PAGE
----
by Rich-Harris

Rich-Harris / simulant

Simulated DOM events for automated testing

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Simulated DOM events for automated testing

What's this for?

Sometimes you need to create fake DOM events so that you can test the parts of your app or library that depend on user input. But doing so is a royal pain in the arse:

try {
  // DOM Level 3
  event = new MouseEvent( 'mousemove', {
    bubbles: true,
    cancelable: true,
    relatedTarget: previousNode

node.dispatchEvent( event ); }

catch ( err ) { if ( document.createEvent ) { // DOM Level 2 event = document.createEvent( 'MouseEvents' ); event.initMouseEvent( 'mousemove', true, true, window, null, 0, 0, 0, 0, '', false, false, false, false, 0, previousNode );

node.dispatchEvent( event );


else { // IE8 and below event = document.createEventObject(); event.relatedTarget = previousNode;

node.fireEvent( 'onmousemove', event );

} }

// WITH SIMULANT.JS node, 'mousemove', { relatedTarget: previousNode });

Simulant was created to make automated testing of Ractive.js across different browsers easier.

Why not just use jQuery?

In some cases you can. But events created with

, for example, won't trigger handlers bound using
element.addEventListener('click', handler)
in many situations, such as when you're doing automated tests with PhantomJS.

Simulant uses native DOM events, not fake events, so its behaviour is more predictable.


npm install simulant


// Create a simulated event
event = simulant( 'click' );

// Create a simulated event with parameters, e.g. a middle-click event = simulant( 'click', { button: 1, which: 2 });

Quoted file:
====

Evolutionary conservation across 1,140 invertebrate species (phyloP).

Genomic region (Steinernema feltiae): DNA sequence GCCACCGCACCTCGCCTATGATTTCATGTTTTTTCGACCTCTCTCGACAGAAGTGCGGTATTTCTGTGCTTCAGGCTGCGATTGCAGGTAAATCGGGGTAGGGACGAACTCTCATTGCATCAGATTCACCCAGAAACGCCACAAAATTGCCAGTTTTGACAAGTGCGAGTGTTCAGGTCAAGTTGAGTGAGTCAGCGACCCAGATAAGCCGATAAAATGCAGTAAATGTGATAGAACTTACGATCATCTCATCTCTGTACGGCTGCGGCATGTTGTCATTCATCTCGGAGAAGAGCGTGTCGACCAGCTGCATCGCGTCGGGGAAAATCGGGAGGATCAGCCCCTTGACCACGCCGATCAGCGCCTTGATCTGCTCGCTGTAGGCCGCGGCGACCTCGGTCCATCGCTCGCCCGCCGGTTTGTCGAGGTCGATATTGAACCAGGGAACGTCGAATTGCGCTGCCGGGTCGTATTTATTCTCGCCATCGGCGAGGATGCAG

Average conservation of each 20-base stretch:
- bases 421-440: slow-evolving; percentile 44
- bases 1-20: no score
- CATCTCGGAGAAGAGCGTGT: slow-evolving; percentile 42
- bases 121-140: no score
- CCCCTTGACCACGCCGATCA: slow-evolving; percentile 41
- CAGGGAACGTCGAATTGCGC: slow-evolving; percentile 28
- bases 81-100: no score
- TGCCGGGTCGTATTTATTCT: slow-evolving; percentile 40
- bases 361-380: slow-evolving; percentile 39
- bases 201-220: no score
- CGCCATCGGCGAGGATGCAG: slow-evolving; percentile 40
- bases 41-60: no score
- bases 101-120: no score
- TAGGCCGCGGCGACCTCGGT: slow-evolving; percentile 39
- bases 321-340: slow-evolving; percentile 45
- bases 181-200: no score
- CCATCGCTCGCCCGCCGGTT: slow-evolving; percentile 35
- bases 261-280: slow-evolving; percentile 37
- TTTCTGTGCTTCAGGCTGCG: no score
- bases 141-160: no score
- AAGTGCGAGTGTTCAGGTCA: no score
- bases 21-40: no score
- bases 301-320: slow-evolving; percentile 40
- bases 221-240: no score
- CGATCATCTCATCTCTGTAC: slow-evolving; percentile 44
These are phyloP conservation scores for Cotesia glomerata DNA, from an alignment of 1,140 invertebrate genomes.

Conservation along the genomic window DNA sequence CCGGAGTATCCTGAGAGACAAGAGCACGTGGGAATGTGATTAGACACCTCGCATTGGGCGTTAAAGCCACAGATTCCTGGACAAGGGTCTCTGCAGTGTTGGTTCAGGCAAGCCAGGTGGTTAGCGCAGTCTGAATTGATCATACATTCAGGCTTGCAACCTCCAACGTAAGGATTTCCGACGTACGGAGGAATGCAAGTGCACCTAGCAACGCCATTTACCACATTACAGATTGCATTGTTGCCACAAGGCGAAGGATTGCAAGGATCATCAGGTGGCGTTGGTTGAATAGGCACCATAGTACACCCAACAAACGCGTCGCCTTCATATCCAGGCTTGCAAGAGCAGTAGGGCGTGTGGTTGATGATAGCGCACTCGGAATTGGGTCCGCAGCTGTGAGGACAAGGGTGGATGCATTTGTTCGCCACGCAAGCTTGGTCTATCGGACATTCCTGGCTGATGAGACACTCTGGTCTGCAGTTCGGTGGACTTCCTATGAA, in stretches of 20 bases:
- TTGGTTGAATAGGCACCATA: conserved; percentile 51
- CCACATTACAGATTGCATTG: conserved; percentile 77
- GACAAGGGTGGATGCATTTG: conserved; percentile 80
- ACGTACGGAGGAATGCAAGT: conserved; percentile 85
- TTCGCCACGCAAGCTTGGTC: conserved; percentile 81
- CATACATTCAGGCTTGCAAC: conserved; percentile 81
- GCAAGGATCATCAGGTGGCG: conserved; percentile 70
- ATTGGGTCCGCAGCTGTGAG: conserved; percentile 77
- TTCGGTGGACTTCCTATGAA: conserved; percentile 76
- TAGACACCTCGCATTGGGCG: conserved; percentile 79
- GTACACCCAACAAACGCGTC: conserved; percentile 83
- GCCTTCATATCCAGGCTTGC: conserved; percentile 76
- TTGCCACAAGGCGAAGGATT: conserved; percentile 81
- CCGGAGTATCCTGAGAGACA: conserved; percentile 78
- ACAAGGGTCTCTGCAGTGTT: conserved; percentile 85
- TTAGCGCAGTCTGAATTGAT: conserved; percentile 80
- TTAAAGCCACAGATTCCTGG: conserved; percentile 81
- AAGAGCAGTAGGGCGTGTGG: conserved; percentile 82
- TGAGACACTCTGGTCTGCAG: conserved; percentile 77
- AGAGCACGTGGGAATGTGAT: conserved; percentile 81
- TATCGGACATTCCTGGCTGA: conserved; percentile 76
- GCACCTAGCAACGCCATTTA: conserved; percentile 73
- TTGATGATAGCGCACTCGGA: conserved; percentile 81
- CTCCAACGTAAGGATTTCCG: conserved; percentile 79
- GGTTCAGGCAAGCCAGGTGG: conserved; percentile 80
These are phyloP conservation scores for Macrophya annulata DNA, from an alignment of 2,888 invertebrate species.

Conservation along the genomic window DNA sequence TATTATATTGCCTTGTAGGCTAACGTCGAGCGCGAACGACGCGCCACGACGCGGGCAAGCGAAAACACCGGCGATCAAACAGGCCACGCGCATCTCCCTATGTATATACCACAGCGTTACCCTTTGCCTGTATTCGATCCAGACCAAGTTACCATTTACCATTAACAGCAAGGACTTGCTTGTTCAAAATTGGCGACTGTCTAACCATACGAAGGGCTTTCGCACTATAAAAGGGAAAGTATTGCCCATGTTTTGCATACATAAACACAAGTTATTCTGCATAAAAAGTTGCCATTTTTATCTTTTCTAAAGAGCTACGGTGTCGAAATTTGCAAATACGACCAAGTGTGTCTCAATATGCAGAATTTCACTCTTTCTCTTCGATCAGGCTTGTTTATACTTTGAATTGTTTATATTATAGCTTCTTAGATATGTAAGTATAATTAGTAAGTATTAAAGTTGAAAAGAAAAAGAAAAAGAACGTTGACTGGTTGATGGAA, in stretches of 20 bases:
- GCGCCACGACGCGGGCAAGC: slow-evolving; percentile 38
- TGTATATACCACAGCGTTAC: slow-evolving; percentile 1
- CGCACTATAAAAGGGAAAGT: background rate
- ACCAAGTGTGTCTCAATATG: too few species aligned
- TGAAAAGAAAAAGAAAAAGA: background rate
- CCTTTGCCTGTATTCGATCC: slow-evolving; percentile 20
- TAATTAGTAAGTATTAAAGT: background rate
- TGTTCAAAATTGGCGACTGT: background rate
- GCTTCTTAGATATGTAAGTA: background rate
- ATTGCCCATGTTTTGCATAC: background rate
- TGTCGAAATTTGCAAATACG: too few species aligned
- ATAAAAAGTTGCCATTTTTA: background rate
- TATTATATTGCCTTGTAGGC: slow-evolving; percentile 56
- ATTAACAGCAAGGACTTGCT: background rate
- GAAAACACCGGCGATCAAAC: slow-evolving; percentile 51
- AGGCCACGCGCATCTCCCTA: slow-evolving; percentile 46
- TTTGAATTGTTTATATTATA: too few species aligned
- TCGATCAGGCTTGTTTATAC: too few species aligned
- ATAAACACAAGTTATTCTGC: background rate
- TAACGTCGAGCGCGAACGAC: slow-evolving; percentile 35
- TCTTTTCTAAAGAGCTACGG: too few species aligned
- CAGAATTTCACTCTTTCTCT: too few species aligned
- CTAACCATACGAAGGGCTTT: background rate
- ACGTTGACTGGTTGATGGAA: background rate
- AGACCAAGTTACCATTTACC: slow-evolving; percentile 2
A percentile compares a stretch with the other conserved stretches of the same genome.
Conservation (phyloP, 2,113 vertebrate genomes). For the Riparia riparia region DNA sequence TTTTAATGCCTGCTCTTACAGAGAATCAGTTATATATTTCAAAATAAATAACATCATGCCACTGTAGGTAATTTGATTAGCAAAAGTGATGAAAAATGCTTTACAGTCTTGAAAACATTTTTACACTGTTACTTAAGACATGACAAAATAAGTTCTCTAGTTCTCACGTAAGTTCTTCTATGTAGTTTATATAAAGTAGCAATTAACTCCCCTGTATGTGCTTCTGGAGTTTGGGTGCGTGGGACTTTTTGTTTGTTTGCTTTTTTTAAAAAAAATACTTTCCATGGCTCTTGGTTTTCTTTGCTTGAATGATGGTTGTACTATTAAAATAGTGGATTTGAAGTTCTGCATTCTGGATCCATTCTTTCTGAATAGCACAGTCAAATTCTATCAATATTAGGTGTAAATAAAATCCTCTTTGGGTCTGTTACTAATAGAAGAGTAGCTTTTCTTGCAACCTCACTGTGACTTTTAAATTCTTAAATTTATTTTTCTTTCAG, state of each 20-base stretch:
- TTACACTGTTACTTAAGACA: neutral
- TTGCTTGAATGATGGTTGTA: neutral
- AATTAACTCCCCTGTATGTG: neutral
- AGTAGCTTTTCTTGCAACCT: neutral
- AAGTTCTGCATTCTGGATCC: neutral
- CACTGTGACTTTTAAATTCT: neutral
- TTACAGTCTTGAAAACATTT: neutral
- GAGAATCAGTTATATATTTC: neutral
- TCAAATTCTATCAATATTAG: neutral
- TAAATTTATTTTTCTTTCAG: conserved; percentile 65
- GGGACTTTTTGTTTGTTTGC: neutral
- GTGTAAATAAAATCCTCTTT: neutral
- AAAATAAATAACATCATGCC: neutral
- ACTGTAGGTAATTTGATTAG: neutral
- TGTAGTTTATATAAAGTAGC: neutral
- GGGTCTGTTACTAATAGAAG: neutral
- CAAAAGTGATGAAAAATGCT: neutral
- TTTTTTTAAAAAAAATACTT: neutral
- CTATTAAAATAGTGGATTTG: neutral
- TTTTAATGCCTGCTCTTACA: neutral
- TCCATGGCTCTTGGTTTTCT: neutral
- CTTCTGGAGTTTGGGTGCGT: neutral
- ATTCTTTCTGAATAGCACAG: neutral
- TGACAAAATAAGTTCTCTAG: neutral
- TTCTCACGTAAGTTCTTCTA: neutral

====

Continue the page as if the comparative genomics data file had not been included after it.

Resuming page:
// Fire a previously created event target = document.getElementById( 'target' ); target, event );

// Create an event and fire it immediately target, 'click' ); target, 'click', { button: 1, which: 2 });

// Polyfill addEventListener in old browsers if ( !window.addEventListener ) { simulant.polyfill(); }


Normally, events have side-effects - a click in a text input will focus it, a mouseover of an element will trigger its hover state, and so on. When creating events programmatically, these side-effects don't happen - so your tests shouldn't expect them to. For example you shouldn't fire simulated keypress events at an input element and expect its value to change accordingly.

There are exceptions - a click event on a checkbox input will cause a secondary change event to be fired, for example.

Building and testing

Simulant uses jsdom for testing, which requires io.js rather than node.js.

To build the library, do

npm run build

To test the library using jsdom, do

npm test

To test the library in browsers, do

npm start
. This will build the library (and watch the source files for changes) and serve a simple test page to localhost:4567.


Copyright (c) 2013-16 Rich Harris (@rich_harris). Released under an MIT license.

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